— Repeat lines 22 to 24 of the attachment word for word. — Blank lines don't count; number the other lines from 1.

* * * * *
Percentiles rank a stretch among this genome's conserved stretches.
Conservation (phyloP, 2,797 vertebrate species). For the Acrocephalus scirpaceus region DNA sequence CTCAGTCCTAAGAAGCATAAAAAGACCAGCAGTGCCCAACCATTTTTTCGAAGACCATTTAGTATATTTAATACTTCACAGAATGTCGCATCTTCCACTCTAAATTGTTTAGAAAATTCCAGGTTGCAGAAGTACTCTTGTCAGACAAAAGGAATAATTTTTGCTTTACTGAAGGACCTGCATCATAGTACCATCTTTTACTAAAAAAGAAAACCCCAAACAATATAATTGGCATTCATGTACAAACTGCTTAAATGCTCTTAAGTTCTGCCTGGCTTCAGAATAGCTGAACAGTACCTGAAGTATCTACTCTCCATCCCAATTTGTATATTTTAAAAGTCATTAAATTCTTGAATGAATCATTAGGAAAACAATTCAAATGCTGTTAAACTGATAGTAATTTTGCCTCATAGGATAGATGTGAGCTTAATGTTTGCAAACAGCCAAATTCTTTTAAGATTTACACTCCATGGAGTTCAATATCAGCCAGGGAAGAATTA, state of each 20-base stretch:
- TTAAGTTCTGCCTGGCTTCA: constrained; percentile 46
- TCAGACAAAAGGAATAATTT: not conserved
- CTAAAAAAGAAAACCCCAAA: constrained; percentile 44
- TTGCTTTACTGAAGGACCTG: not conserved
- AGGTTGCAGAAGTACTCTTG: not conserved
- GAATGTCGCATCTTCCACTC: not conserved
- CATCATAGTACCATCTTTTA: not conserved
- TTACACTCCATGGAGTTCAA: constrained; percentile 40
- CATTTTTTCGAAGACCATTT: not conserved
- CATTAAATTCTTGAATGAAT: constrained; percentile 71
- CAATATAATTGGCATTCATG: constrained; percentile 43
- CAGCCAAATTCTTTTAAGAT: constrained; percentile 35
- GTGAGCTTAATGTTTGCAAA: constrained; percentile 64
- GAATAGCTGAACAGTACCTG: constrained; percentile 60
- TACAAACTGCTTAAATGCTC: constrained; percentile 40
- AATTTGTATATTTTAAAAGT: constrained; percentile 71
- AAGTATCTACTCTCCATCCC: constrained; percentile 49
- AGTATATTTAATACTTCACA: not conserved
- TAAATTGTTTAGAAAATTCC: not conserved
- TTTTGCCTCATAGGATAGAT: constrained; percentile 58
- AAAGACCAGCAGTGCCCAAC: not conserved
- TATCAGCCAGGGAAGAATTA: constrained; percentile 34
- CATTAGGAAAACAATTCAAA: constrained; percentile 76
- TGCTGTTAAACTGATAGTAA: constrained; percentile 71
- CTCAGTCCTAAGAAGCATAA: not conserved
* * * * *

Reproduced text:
- TTTTGCCTCATAGGATAGAT: constrained; percentile 58
- AAAGACCAGCAGTGCCCAAC: not conserved
- TATCAGCCAGGGAAGAATTA: constrained; percentile 34